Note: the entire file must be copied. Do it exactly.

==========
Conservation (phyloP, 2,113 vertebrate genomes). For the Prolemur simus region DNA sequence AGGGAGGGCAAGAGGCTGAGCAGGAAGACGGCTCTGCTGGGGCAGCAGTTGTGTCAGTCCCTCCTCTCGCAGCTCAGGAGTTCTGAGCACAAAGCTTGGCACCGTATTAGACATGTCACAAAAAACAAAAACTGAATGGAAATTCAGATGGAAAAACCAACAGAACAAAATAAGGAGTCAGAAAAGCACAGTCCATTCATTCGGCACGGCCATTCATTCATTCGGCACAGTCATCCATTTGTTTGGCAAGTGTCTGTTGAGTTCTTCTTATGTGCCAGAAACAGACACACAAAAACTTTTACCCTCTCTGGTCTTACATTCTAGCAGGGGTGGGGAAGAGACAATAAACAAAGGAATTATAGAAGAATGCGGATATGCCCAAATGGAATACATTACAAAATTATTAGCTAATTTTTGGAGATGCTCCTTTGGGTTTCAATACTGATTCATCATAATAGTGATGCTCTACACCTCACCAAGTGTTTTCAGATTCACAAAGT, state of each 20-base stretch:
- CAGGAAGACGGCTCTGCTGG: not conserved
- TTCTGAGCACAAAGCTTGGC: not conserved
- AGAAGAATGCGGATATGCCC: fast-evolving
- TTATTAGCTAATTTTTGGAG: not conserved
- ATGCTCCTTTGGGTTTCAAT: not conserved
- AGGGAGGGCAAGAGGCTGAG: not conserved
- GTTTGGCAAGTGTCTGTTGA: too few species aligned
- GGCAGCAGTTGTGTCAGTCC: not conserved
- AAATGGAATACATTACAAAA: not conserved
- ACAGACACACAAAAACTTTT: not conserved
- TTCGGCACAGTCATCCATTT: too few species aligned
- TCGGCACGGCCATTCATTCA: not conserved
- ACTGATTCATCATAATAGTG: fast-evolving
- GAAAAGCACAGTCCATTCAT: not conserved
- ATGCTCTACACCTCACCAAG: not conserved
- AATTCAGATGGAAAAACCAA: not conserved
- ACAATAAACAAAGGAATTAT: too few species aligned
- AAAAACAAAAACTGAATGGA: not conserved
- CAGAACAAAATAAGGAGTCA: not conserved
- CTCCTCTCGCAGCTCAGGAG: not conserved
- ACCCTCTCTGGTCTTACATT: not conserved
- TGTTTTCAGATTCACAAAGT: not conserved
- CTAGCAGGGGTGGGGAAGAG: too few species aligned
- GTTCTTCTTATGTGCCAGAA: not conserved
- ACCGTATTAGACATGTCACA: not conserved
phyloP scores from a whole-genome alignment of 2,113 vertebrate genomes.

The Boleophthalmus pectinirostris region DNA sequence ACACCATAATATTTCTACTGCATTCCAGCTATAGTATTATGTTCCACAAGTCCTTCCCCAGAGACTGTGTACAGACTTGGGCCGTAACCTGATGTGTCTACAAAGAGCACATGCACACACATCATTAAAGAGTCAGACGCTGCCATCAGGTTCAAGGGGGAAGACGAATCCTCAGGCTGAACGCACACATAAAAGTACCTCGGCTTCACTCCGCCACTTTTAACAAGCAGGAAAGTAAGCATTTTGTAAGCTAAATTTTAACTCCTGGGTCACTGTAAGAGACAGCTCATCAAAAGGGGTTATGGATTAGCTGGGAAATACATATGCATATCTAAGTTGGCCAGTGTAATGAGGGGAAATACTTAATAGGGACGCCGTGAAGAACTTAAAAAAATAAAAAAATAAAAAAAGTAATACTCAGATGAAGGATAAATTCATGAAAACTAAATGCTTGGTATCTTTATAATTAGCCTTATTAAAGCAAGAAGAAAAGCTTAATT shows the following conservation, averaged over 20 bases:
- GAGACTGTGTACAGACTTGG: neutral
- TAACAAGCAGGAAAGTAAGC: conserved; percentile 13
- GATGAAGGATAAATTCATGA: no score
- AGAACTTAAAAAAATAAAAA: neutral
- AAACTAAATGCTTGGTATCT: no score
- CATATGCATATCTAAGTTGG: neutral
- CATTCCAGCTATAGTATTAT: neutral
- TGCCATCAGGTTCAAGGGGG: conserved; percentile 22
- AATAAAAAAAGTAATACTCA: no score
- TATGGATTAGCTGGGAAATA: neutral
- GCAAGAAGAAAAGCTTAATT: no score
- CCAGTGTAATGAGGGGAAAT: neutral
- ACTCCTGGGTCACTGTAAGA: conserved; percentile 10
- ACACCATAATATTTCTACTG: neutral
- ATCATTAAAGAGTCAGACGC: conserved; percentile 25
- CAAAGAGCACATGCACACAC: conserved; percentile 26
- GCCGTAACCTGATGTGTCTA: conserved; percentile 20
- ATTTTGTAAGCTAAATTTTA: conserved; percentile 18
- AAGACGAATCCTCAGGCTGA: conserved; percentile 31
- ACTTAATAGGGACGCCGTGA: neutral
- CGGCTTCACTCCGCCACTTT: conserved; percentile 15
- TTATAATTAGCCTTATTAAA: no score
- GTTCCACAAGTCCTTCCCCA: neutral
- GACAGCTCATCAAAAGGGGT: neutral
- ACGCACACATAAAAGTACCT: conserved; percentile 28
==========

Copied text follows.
Conservation (phyloP, 2,113 vertebrate genomes). For the Prolemur simus region DNA sequence AGGGAGGGCAAGAGGCTGAGCAGGAAGACGGCTCTGCTGGGGCAGCAGTTGTGTCAGTCCCTCCTCTCGCAGCTCAGGAGTTCTGAGCACAAAGCTTGGCACCGTATTAGACATGTCACAAAAAACAAAAACTGAATGGAAATTCAGATGGAAAAACCAACAGAACAAAATAAGGAGTCAGAAAAGCACAGTCCATTCATTCGGCACGGCCATTCATTCATTCGGCACAGTCATCCATTTGTTTGGCAAGTGTCTGTTGAGTTCTTCTTATGTGCCAGAAACAGACACACAAAAACTTTTACCCTCTCTGGTCTTACATTCTAGCAGGGGTGGGGAAGAGACAATAAACAAAGGAATTATAGAAGAATGCGGATATGCCCAAATGGAATACATTACAAAATTATTAGCTAATTTTTGGAGATGCTCCTTTGGGTTTCAATACTGATTCATCATAATAGTGATGCTCTACACCTCACCAAGTGTTTTCAGATTCACAAAGT, state of each 20-base stretch:
- CAGGAAGACGGCTCTGCTGG: not conserved
- TTCTGAGCACAAAGCTTGGC: not conserved
- AGAAGAATGCGGATATGCCC: fast-evolving
- TTATTAGCTAATTTTTGGAG: not conserved
- ATGCTCCTTTGGGTTTCAAT: not conserved
- AGGGAGGGCAAGAGGCTGAG: not conserved
- GTTTGGCAAGTGTCTGTTGA: too few species aligned
- GGCAGCAGTTGTGTCAGTCC: not conserved
- AAATGGAATACATTACAAAA: not conserved
- ACAGACACACAAAAACTTTT: not conserved
- TTCGGCACAGTCATCCATTT: too few species aligned
- TCGGCACGGCCATTCATTCA: not conserved
- ACTGATTCATCATAATAGTG: fast-evolving
- GAAAAGCACAGTCCATTCAT: not conserved
- ATGCTCTACACCTCACCAAG: not conserved
- AATTCAGATGGAAAAACCAA: not conserved
- ACAATAAACAAAGGAATTAT: too few species aligned
- AAAAACAAAAACTGAATGGA: not conserved
- CAGAACAAAATAAGGAGTCA: not conserved
- CTCCTCTCGCAGCTCAGGAG: not conserved
- ACCCTCTCTGGTCTTACATT: not conserved
- TGTTTTCAGATTCACAAAGT: not conserved
- CTAGCAGGGGTGGGGAAGAG: too few species aligned
- GTTCTTCTTATGTGCCAGAA: not conserved
- ACCGTATTAGACATGTCACA: not conserved
phyloP scores from a whole-genome alignment of 2,113 vertebrate genomes.

The Boleophthalmus pectinirostris region DNA sequence ACACCATAATATTTCTACTGCATTCCAGCTATAGTATTATGTTCCACAAGTCCTTCCCCAGAGACTGTGTACAGACTTGGGCCGTAACCTGATGTGTCTACAAAGAGCACATGCACACACATCATTAAAGAGTCAGACGCTGCCATCAGGTTCAAGGGGGAAGACGAATCCTCAGGCTGAACGCACACATAAAAGTACCTCGGCTTCACTCCGCCACTTTTAACAAGCAGGAAAGTAAGCATTTTGTAAGCTAAATTTTAACTCCTGGGTCACTGTAAGAGACAGCTCATCAAAAGGGGTTATGGATTAGCTGGGAAATACATATGCATATCTAAGTTGGCCAGTGTAATGAGGGGAAATACTTAATAGGGACGCCGTGAAGAACTTAAAAAAATAAAAAAATAAAAAAAGTAATACTCAGATGAAGGATAAATTCATGAAAACTAAATGCTTGGTATCTTTATAATTAGCCTTATTAAAGCAAGAAGAAAAGCTTAATT shows the following conservation, averaged over 20 bases:
- GAGACTGTGTACAGACTTGG: neutral
- TAACAAGCAGGAAAGTAAGC: conserved; percentile 13
- GATGAAGGATAAATTCATGA: no score
- AGAACTTAAAAAAATAAAAA: neutral
- AAACTAAATGCTTGGTATCT: no score
- CATATGCATATCTAAGTTGG: neutral
- CATTCCAGCTATAGTATTAT: neutral
- TGCCATCAGGTTCAAGGGGG: conserved; percentile 22
- AATAAAAAAAGTAATACTCA: no score
- TATGGATTAGCTGGGAAATA: neutral
- GCAAGAAGAAAAGCTTAATT: no score
- CCAGTGTAATGAGGGGAAAT: neutral
- ACTCCTGGGTCACTGTAAGA: conserved; percentile 10
- ACACCATAATATTTCTACTG: neutral
- ATCATTAAAGAGTCAGACGC: conserved; percentile 25
- CAAAGAGCACATGCACACAC: conserved; percentile 26
- GCCGTAACCTGATGTGTCTA: conserved; percentile 20
- ATTTTGTAAGCTAAATTTTA: conserved; percentile 18
- AAGACGAATCCTCAGGCTGA: conserved; percentile 31
- ACTTAATAGGGACGCCGTGA: neutral
- CGGCTTCACTCCGCCACTTT: conserved; percentile 15
- TTATAATTAGCCTTATTAAA: no score
- GTTCCACAAGTCCTTCCCCA: neutral
- GACAGCTCATCAAAAGGGGT: neutral
- ACGCACACATAAAAGTACCT: conserved; percentile 28